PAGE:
Calculating using stores and energy

Set up the equipment to lift a mass of 400 gram through a distance of 80.0 cm. Blu-tack a 1 metre ruler close to the load to show distance moved clearly. Have the SEP energy meter set to read energy and the power pack set at 5 V DC.

Teacher: So, we're using a motor to lift a load from the floor. We have an energy meter, which is connected directly to the power supply to let us know how much energy is being shifted from the store. The kind of store depends on our local power station. Here we burn gas, so it'll be a chemical store.

Switch on the power supply and the energy meter simultaneously. Allow the load to move through a distance of 80 cm and then switch the supply and energy meter off simultaneously. (Use a student to help because three hands are needed and the mass will start to fall back down immediately.)

Teacher: How much energy is shifted to the motor?

Lola: 21.7 joule.

It's probably worth writing this on the board:

Energy shifted from the chemical store is 21.7 joule

Teacher: Excellent, and you used the correct unit too. The gravity store is filling as the load is lifted. How could we calculate how much energy is shifted to the store?

Bill: Gravity force  ×  vertical distance moved.

Teacher: Good. Now we can calculate the energy shifted as the load is lifted further from the earth.

We'd suggest writing this on the board (don't forget the units to make it more intelligible):

energy shifted = 0.4 kilogram  ×  9.8 newton kilogram-1 × 0.8 m

energy is 3.14 J

Teacher: We know that energy is neither created nor destroyed, so why is this change not the same as that shifted from the store?

Julie: Energy must have been shifted to other stores: stores that are not useful.

Explain that there is also energy being shifted to thermal stores. Now calculate the efficiency of the motor on the board using the equation.

A clear written-out calculation can serve as a good model, perhaps written on a board.

efficiency = useful energy shiftedtotal energy input to the system × 100 %.

Put the numbers in to get 3.14 joule21.7 joule  ×  100 %, which can be worked out to be an efficiency of 14.5 %.

Calculating using power in pathways

Change the SEP energy meter to read average power. The average power in the electrical pathway can be read directly from the meter. The motor switches this power more or less effectively to mechanical working. The power in the mechanical pathway can be found from force  ×  velocity.

If all of the power in the electrical working pathway is switched to mechanical working, then the efficiency is 100 %. So efficiency can also be calculated using power values. After this preamble we suggest you get a new set of measurements to get these data.

Teacher: What do we need to know if we want to find the average power in the mechanical working pathway as the load is lifted?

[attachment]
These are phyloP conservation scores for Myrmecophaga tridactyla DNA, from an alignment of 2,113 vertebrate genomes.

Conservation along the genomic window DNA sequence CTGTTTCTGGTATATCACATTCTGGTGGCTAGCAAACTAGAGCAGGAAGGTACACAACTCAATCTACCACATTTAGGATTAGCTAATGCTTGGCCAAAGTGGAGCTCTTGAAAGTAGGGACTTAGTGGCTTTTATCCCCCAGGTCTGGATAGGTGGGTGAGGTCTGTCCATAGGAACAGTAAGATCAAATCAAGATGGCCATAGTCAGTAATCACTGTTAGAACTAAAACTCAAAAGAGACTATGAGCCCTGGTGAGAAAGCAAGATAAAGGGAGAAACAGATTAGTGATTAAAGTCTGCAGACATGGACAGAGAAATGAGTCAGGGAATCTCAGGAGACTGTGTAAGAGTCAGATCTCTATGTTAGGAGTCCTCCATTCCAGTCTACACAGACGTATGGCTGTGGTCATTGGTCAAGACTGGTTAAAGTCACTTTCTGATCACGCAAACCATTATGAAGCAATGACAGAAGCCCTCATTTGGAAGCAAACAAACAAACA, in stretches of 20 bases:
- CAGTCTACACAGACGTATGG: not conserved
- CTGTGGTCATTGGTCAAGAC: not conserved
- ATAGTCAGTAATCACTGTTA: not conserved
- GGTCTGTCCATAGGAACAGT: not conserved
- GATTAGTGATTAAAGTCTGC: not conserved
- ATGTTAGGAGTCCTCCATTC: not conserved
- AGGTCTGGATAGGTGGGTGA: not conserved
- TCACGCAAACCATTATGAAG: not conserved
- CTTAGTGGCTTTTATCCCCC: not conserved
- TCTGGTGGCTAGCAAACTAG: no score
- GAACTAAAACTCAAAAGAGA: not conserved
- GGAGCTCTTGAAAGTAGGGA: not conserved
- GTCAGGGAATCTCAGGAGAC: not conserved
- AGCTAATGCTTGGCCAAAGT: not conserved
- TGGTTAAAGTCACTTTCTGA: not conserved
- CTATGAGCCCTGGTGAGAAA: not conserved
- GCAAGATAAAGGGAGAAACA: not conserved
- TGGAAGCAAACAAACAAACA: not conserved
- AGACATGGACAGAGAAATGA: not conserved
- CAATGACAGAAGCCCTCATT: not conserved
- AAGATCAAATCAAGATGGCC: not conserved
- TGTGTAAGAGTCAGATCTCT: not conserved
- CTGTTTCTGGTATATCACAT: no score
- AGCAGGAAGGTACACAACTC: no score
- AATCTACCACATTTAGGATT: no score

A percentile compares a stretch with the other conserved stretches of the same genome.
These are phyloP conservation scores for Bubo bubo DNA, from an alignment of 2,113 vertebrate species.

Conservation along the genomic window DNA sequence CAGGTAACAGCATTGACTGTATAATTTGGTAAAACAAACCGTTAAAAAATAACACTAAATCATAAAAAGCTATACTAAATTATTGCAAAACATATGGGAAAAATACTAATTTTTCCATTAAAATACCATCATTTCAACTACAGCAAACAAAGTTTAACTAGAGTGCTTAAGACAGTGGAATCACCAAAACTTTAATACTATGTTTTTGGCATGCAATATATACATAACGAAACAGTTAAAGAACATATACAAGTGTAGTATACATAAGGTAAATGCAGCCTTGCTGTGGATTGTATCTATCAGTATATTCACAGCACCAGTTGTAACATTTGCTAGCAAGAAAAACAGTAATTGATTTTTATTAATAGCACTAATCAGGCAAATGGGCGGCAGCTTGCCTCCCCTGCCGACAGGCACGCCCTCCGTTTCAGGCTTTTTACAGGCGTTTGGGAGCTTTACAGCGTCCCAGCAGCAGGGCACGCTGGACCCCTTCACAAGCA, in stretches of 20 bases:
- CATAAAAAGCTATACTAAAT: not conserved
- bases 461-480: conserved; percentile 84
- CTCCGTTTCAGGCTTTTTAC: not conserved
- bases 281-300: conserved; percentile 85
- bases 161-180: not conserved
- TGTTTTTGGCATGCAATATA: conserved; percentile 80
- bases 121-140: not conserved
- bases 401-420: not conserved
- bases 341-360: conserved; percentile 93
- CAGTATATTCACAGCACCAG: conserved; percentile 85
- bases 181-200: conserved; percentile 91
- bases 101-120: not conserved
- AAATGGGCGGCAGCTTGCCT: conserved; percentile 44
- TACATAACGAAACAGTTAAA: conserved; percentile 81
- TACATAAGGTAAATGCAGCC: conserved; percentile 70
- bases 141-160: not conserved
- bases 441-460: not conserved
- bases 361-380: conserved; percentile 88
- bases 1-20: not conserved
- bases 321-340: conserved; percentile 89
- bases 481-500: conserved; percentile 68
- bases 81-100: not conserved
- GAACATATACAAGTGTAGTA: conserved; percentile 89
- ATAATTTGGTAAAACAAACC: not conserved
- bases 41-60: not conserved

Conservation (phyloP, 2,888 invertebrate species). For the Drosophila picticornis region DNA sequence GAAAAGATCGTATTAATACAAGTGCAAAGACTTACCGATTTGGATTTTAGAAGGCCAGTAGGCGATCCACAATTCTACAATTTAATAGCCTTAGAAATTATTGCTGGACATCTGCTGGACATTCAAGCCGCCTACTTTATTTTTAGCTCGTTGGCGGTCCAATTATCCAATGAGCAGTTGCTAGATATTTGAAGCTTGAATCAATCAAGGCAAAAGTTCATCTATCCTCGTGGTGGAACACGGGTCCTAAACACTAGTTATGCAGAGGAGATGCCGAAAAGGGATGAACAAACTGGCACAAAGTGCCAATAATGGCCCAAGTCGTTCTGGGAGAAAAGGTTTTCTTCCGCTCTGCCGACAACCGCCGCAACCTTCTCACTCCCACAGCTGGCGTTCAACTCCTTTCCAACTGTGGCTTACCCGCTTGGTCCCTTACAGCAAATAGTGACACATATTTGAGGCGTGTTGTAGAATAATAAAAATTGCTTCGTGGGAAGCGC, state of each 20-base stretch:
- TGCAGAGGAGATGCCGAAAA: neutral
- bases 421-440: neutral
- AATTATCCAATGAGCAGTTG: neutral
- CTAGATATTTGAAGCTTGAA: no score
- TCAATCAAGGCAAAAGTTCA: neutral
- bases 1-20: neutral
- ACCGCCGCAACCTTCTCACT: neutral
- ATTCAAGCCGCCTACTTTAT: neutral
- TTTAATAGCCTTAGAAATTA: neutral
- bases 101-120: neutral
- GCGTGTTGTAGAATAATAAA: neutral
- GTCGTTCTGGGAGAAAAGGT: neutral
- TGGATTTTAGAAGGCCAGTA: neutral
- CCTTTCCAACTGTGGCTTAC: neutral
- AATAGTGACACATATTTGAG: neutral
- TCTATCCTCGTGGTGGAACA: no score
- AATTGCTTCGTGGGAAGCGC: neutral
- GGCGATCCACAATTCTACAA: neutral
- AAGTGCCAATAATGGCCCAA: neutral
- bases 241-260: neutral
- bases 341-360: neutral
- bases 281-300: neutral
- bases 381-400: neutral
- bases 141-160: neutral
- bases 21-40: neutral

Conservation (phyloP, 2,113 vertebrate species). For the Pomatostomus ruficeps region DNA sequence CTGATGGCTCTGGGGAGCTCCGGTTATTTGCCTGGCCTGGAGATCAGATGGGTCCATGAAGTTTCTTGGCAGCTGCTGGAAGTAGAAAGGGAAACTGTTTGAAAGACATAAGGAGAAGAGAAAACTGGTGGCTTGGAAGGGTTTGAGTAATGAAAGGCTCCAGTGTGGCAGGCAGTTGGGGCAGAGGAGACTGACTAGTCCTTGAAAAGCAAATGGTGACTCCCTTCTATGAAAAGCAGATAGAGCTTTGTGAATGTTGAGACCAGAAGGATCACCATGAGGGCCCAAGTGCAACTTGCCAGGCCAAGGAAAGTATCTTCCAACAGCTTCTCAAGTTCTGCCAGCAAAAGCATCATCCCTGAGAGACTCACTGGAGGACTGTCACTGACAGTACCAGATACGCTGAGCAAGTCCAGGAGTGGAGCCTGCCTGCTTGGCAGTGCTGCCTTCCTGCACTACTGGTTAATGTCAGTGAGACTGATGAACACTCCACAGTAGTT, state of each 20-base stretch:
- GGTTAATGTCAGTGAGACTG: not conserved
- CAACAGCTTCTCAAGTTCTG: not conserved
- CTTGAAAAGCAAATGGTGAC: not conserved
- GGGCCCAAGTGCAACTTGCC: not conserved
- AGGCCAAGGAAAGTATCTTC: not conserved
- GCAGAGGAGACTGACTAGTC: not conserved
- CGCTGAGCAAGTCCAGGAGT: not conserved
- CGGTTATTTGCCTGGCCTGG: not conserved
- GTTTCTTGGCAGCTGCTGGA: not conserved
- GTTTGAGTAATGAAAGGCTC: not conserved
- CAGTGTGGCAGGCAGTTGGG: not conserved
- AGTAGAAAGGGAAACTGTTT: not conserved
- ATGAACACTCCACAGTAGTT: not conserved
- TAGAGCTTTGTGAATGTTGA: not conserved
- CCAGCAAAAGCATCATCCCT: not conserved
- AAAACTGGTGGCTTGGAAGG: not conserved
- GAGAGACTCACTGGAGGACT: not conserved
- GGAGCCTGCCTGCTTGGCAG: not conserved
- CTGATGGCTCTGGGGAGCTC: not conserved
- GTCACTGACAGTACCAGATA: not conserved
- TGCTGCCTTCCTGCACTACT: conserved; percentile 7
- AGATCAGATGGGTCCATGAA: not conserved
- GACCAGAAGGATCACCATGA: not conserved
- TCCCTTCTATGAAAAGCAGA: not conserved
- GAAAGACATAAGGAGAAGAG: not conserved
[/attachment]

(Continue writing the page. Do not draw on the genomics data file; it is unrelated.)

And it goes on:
David: The force required to lift the load and the speed of the load.

Lift the load as before, recording the average power shifted to the motor as read from the SEP meter and the time taken to lift the load.

Here are some sample values, showing the line of argument you might follow.

The average input power to the motor is 4.34 watt

The power needed to lift the load(the output power) is 0.4 kilogram  ×  9.8 newton inverse kilogram  ×  0.8 metre5 second which is 3.92 N  ×  0.16 m s-1, and therefore the output power is 0.63 W.

Now for some efficiencies:

efficiency = power in mechanical pathwaypower in electrical pathway × 100 %

Putting the values in, you get: 0.63 watt4.34 watt  ×  100, which evaluates to give an efficiency of 14.5 %

This activity has been written containing only one lifting of the load for the energy and power calculations for ease of explanation. It could be run several times and average values used to calculate the efficiencies.

Some possibilities to extend the experiment:

  • Change the load size to see if this affects the efficiency of the motor.
  • Change the distances moved by the load to see if this affects the efficiency of the motor.

Up next

Internal resistance of fruit and vegetable cells

Internal Resistance
Electricity and Magnetism

Internal resistance of fruit and vegetable cells

Classroom Activity for 14-16

What the Activity is for

Real cells with real resistance.

This activity introduces the internal resistance of a cell. You can easily point out the distance that the charged particles have to move through the cell, and even vary this distance, thereby altering the internal resistance in a natural way. You can also show that this internal resistance reduces the power provided by the cell because the potential difference falls as soon as there is current in the cell.

What to Prepare

  • chosen fruit or vegetable (e.g. cucumber, citrus fruits, kiwi fruit, pineapple, potato) – cut a thin strip off the fruit to form a stable base, or use Blu–tack to stabilise it.)
  • 5 copper sheet electrodes (3 centimetre by 3 cm)